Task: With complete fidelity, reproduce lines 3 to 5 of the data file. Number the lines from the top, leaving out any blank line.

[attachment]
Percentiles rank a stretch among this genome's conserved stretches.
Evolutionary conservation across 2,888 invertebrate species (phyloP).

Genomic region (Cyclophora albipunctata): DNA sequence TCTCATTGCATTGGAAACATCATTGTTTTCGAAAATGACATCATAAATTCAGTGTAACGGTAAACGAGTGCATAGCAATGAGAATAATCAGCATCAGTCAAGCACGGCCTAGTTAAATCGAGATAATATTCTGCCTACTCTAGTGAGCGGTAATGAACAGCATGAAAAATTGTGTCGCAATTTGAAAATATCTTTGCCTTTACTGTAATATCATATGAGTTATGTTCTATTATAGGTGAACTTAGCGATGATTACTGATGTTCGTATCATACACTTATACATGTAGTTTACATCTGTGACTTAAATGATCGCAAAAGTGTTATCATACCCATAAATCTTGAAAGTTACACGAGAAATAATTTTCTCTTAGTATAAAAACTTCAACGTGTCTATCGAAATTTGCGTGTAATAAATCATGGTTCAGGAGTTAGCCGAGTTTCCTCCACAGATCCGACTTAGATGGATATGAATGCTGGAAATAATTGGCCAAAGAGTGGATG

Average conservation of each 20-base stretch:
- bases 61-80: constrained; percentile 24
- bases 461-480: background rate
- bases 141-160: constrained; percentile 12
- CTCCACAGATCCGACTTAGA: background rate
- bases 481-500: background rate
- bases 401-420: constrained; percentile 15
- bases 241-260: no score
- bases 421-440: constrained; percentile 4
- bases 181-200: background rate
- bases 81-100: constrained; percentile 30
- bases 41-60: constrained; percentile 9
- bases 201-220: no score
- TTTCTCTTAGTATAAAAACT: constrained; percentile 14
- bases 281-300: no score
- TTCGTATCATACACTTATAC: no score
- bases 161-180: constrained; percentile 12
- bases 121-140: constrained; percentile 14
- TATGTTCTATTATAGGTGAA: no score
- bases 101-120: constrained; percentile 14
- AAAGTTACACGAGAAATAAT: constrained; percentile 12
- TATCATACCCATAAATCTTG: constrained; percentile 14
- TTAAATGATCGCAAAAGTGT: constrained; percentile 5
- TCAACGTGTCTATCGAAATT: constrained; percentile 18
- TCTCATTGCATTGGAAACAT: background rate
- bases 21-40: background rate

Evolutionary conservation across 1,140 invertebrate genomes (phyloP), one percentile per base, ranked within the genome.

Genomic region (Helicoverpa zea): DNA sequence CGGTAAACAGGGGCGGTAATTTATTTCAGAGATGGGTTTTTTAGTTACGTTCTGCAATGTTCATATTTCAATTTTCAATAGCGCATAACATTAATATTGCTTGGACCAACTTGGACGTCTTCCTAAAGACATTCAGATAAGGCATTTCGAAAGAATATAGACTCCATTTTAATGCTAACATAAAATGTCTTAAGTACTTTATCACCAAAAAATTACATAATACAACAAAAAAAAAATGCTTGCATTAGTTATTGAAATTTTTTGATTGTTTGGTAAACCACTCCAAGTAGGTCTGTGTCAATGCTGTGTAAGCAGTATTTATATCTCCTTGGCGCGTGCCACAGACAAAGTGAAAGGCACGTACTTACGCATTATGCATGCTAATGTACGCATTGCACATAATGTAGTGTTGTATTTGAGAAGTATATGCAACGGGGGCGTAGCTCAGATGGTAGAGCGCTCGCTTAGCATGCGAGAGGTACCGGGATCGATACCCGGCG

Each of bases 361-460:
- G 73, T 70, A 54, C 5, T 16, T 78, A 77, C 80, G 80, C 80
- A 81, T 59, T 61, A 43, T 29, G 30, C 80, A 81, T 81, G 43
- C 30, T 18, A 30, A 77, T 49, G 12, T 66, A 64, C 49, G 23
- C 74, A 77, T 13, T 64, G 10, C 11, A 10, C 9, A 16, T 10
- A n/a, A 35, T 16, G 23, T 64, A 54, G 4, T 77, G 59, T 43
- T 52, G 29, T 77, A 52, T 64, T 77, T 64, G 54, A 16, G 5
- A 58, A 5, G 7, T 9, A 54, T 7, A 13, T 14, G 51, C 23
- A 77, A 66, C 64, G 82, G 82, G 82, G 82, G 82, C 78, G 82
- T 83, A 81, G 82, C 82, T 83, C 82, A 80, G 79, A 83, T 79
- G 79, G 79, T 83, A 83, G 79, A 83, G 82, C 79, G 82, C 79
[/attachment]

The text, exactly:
Genomic region (Cyclophora albipunctata): DNA sequence TCTCATTGCATTGGAAACATCATTGTTTTCGAAAATGACATCATAAATTCAGTGTAACGGTAAACGAGTGCATAGCAATGAGAATAATCAGCATCAGTCAAGCACGGCCTAGTTAAATCGAGATAATATTCTGCCTACTCTAGTGAGCGGTAATGAACAGCATGAAAAATTGTGTCGCAATTTGAAAATATCTTTGCCTTTACTGTAATATCATATGAGTTATGTTCTATTATAGGTGAACTTAGCGATGATTACTGATGTTCGTATCATACACTTATACATGTAGTTTACATCTGTGACTTAAATGATCGCAAAAGTGTTATCATACCCATAAATCTTGAAAGTTACACGAGAAATAATTTTCTCTTAGTATAAAAACTTCAACGTGTCTATCGAAATTTGCGTGTAATAAATCATGGTTCAGGAGTTAGCCGAGTTTCCTCCACAGATCCGACTTAGATGGATATGAATGCTGGAAATAATTGGCCAAAGAGTGGATG

Average conservation of each 20-base stretch:
- bases 61-80: constrained; percentile 24